“ Not always, but very often, certainly,” said one, more charitably disposed. She was at the hotel the following day, and I seemed waiting for her. I knew that she had arrived last night—a chance enquiry of an inquisitive visitor at the breakfast table had given me the news. I saw her in the morning reading on the beach—sitting apart from the few visitors that were there, and deeply interested in her book. I do not believe she looked up from her volume once—even to regard the sea, foaming and lashing against the shingle furiously that day. I sat at a distance,' watching this mysterious lady, and hardly conscious I was watching her. At the dinner table we were together once more. Strangely enough, I had chosen the seat next her again. As she came down the room I felt my heart beating faster than its wont, lest she should pass the chair vacant on my left. For a moment she paused, and even hesitated, and then took the seat and looked for an instant at me. Before I could remember the commercial traveller’s story of her austere reserve, or think even of my own, by an impulse for which I could hardly account, save that it was natural to be courteous to one whose face had grown familiar as a guest’s, I bowed low, and murmured a good evening. She returned my salutation promptly, and with a faint smile. There was no vexation at being addressed, as I had almost anticipated and feared the traveller’s legend of ago. “ Good-evening,” she replied. SKe seemed less thoughtful, and more observant. The number had thinned at the hotel ; the gentleman with the white moustache had gone to London ; Saunders, of the firm of Toats and Twirl, had not returned from Paris; one or two new faces, pale with the voyage across, were at the dinner table ; several of the old were missing. I was wondering if I dared speak to her again, when she addressed me so suddenly that I started and colored strangely. “Do you intend a long stay here ?” she inquired.
_ “ I—l hardly know, madam. I iim not pressed tor time.” “ It is,not a place where much amusement is to be found at this time of the year—the nights are long, and,,,the air is cold.” “ I am travelling for my health, unfortunately—not for amusement.” “ Indeed !” she said, with some interest in her tone of voice. “ I should not have thought you were an invalid.” “ I dispute the assertion myself at home, but there are friends in France avho will not take ray word.” “ You are French ?” “ Oh yes.” “ You speak English excellently ; it’s only your appearance which is French.” I hardly admired this remark—it might be taken either way; and yet it was scarcely likely that this yotfhg girl would attempt to satirize me thus early in our acquaintance ; for we had Jbecorae acquainted. It was all very strange ; I could see some wondering looks across the table at us, but it was a„pleasant thought to me. She was particularly observant, for suddenly a musical laugh escaped her, and she said, in a - “ Our good friends opposite are takingfit for granted that we have met before. It is so seldom that 1 care to speak to any one, at this place—certainly not to any .Englishman. ’* -» “ You are French, then, also?” “ My father is French, my mother is an English woman.” It was on the tip of my tongue to 1 ask * her where her father was living, and why she' was always' travelling alone. In my eager curiosity the question had nearly escaped me. But I was silent, and to my great surprise ’she appeared to reply to my thoughts, as though it had been easy to read them for herself “ A father vejy much engaged compels me to. rely upon nfy own resources a. great deal, I am fond of travelling . about and studying human" nature. . It is my profession, in fact.” “You write?”*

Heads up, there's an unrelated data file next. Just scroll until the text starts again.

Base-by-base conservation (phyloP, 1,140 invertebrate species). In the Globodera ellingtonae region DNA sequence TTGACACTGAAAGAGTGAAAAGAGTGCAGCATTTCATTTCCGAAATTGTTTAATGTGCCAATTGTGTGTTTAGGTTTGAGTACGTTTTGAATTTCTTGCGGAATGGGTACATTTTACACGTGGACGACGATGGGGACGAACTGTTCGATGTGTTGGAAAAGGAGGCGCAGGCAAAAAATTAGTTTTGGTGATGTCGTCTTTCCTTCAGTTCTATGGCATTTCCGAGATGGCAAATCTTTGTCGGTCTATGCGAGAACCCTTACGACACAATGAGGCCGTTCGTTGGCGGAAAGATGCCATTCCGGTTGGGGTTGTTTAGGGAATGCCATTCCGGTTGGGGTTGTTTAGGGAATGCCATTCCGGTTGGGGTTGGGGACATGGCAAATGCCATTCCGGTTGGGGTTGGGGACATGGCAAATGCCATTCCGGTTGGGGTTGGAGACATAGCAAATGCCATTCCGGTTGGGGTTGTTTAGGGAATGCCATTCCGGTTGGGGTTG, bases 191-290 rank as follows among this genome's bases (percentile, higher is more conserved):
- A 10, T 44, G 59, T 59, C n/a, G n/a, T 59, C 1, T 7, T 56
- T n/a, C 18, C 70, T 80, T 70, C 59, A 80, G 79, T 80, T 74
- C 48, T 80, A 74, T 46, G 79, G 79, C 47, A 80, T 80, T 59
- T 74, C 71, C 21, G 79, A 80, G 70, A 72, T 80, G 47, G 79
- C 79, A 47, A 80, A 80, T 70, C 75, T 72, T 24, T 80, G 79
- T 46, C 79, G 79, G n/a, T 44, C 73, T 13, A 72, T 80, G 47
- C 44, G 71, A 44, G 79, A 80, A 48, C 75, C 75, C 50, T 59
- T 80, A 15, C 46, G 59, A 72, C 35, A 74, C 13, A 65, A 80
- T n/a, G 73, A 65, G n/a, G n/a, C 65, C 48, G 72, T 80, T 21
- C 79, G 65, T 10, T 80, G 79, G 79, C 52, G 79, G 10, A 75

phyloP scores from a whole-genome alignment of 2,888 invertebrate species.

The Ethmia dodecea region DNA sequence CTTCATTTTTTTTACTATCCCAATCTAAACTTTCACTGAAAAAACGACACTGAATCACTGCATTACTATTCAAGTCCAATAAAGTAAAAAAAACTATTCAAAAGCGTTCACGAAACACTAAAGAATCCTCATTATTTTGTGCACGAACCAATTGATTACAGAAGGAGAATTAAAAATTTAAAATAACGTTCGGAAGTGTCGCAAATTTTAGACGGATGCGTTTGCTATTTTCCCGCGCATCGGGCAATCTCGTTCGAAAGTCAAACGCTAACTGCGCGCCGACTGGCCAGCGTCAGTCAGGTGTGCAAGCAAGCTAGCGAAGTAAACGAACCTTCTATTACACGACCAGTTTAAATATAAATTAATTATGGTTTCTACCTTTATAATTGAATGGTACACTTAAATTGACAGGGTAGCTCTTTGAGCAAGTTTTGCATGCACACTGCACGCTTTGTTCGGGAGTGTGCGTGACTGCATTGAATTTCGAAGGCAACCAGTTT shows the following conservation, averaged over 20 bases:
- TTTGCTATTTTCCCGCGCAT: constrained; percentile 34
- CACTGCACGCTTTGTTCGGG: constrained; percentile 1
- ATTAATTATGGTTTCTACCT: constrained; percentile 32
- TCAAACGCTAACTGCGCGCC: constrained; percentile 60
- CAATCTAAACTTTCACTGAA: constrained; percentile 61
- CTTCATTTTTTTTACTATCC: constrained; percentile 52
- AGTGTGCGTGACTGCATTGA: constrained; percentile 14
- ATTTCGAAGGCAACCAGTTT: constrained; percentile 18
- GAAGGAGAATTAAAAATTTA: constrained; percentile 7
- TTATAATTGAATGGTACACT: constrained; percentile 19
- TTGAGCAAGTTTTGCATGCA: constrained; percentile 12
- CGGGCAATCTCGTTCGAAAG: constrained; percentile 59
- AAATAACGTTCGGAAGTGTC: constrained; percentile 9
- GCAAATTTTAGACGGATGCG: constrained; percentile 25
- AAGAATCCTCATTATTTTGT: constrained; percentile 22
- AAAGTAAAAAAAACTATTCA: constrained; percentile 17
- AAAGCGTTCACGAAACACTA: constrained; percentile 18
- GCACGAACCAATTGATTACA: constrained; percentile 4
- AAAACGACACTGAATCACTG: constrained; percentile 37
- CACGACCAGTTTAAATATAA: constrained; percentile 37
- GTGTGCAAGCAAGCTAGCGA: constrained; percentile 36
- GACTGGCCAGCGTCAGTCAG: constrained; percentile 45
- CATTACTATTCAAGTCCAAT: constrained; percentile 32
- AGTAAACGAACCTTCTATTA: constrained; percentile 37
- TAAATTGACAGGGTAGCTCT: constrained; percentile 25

“ A little for a living. And you.” .she.added, regarding me very steadily, “ unless I am greatly mistaken, are one of the'grand army of letters also ? ” “ No, madam, I do not write.” Ah, you are modest, and conce*f the truth,” she said, smiling. “ I am only a dreamer, they ted me at home,” I answered. “ and' come to England to dream on. I have no wish to join the liteidti, .even if I had the ability to turn pty pen to profit. I am neither novelist, d^ tmat * s,: J nor. poet.” “ Nor poet,” she repeated to herself. (To h-continued.)
THE CHIMNEY CORNER., Ashburton Guardian, Volume 2, Issue 232, 3 January 1881